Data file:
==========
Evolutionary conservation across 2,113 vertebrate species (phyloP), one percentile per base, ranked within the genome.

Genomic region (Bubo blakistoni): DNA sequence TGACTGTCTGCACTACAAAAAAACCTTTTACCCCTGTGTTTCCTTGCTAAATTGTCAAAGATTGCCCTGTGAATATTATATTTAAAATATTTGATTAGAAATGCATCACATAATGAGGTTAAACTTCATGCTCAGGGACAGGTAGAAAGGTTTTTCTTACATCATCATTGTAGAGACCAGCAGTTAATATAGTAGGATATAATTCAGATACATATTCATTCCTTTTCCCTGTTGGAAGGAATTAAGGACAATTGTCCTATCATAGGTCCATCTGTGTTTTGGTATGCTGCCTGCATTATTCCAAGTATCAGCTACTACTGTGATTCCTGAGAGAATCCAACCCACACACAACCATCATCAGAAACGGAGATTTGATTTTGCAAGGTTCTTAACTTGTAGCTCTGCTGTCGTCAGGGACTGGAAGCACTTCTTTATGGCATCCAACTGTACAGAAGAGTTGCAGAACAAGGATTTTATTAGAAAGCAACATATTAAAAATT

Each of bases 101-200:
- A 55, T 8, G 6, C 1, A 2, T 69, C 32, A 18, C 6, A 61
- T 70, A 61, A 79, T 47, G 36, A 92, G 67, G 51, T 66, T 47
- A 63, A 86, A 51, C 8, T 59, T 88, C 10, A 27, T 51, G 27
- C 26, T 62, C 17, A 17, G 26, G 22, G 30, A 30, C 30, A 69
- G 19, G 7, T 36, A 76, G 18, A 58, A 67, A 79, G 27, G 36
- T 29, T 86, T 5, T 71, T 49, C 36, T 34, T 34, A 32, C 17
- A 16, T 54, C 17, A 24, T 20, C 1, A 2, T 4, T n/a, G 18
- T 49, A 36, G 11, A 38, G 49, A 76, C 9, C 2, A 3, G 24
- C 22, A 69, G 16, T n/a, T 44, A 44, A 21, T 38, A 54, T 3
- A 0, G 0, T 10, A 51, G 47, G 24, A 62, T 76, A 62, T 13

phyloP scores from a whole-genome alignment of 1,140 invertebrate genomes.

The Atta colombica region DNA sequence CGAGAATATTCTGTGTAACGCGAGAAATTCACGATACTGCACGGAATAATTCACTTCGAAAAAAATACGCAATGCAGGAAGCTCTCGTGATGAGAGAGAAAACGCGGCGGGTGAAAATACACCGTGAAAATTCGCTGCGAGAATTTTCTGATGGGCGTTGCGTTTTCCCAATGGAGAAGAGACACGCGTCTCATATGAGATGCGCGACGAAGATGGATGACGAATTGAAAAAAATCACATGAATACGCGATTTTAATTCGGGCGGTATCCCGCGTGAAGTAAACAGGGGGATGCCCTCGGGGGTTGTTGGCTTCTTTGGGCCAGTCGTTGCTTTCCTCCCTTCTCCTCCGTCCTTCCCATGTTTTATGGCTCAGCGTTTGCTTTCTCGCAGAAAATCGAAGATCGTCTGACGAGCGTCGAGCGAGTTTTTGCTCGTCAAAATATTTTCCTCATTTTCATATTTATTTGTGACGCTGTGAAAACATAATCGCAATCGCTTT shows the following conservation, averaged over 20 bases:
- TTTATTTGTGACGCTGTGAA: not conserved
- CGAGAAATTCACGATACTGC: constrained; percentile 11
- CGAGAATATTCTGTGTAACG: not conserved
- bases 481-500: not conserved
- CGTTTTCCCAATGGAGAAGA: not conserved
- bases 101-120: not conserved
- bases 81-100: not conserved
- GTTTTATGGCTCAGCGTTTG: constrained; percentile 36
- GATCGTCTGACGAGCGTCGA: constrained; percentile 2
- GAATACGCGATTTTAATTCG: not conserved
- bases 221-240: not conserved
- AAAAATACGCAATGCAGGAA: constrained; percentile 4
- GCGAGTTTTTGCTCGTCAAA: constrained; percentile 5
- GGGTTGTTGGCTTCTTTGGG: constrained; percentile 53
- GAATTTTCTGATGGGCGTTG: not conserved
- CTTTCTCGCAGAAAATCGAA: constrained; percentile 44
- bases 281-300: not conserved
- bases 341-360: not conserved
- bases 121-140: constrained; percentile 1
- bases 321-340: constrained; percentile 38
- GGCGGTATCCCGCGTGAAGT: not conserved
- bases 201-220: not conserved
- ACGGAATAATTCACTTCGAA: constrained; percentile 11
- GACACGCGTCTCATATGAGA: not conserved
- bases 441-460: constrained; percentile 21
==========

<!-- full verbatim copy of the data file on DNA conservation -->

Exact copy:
Evolutionary conservation across 2,113 vertebrate species (phyloP), one percentile per base, ranked within the genome.

Genomic region (Bubo blakistoni): DNA sequence TGACTGTCTGCACTACAAAAAAACCTTTTACCCCTGTGTTTCCTTGCTAAATTGTCAAAGATTGCCCTGTGAATATTATATTTAAAATATTTGATTAGAAATGCATCACATAATGAGGTTAAACTTCATGCTCAGGGACAGGTAGAAAGGTTTTTCTTACATCATCATTGTAGAGACCAGCAGTTAATATAGTAGGATATAATTCAGATACATATTCATTCCTTTTCCCTGTTGGAAGGAATTAAGGACAATTGTCCTATCATAGGTCCATCTGTGTTTTGGTATGCTGCCTGCATTATTCCAAGTATCAGCTACTACTGTGATTCCTGAGAGAATCCAACCCACACACAACCATCATCAGAAACGGAGATTTGATTTTGCAAGGTTCTTAACTTGTAGCTCTGCTGTCGTCAGGGACTGGAAGCACTTCTTTATGGCATCCAACTGTACAGAAGAGTTGCAGAACAAGGATTTTATTAGAAAGCAACATATTAAAAATT

Each of bases 101-200:
- A 55, T 8, G 6, C 1, A 2, T 69, C 32, A 18, C 6, A 61
- T 70, A 61, A 79, T 47, G 36, A 92, G 67, G 51, T 66, T 47
- A 63, A 86, A 51, C 8, T 59, T 88, C 10, A 27, T 51, G 27
- C 26, T 62, C 17, A 17, G 26, G 22, G 30, A 30, C 30, A 69
- G 19, G 7, T 36, A 76, G 18, A 58, A 67, A 79, G 27, G 36
- T 29, T 86, T 5, T 71, T 49, C 36, T 34, T 34, A 32, C 17
- A 16, T 54, C 17, A 24, T 20, C 1, A 2, T 4, T n/a, G 18
- T 49, A 36, G 11, A 38, G 49, A 76, C 9, C 2, A 3, G 24
- C 22, A 69, G 16, T n/a, T 44, A 44, A 21, T 38, A 54, T 3
- A 0, G 0, T 10, A 51, G 47, G 24, A 62, T 76, A 62, T 13

phyloP scores from a whole-genome alignment of 1,140 invertebrate genomes.

The Atta colombica region DNA sequence CGAGAATATTCTGTGTAACGCGAGAAATTCACGATACTGCACGGAATAATTCACTTCGAAAAAAATACGCAATGCAGGAAGCTCTCGTGATGAGAGAGAAAACGCGGCGGGTGAAAATACACCGTGAAAATTCGCTGCGAGAATTTTCTGATGGGCGTTGCGTTTTCCCAATGGAGAAGAGACACGCGTCTCATATGAGATGCGCGACGAAGATGGATGACGAATTGAAAAAAATCACATGAATACGCGATTTTAATTCGGGCGGTATCCCGCGTGAAGTAAACAGGGGGATGCCCTCGGGGGTTGTTGGCTTCTTTGGGCCAGTCGTTGCTTTCCTCCCTTCTCCTCCGTCCTTCCCATGTTTTATGGCTCAGCGTTTGCTTTCTCGCAGAAAATCGAAGATCGTCTGACGAGCGTCGAGCGAGTTTTTGCTCGTCAAAATATTTTCCTCATTTTCATATTTATTTGTGACGCTGTGAAAACATAATCGCAATCGCTTT shows the following conservation, averaged over 20 bases:
- TTTATTTGTGACGCTGTGAA: not conserved
- CGAGAAATTCACGATACTGC: constrained; percentile 11
- CGAGAATATTCTGTGTAACG: not conserved
- bases 481-500: not conserved
- CGTTTTCCCAATGGAGAAGA: not conserved
- bases 101-120: not conserved
- bases 81-100: not conserved
- GTTTTATGGCTCAGCGTTTG: constrained; percentile 36
- GATCGTCTGACGAGCGTCGA: constrained; percentile 2
- GAATACGCGATTTTAATTCG: not conserved
- bases 221-240: not conserved
- AAAAATACGCAATGCAGGAA: constrained; percentile 4
- GCGAGTTTTTGCTCGTCAAA: constrained; percentile 5
- GGGTTGTTGGCTTCTTTGGG: constrained; percentile 53
- GAATTTTCTGATGGGCGTTG: not conserved
- CTTTCTCGCAGAAAATCGAA: constrained; percentile 44
- bases 281-300: not conserved
- bases 341-360: not conserved
- bases 121-140: constrained; percentile 1
- bases 321-340: constrained; percentile 38
- GGCGGTATCCCGCGTGAAGT: not conserved
- bases 201-220: not conserved
- ACGGAATAATTCACTTCGAA: constrained; percentile 11
- GACACGCGTCTCATATGAGA: not conserved
- bases 441-460: constrained; percentile 21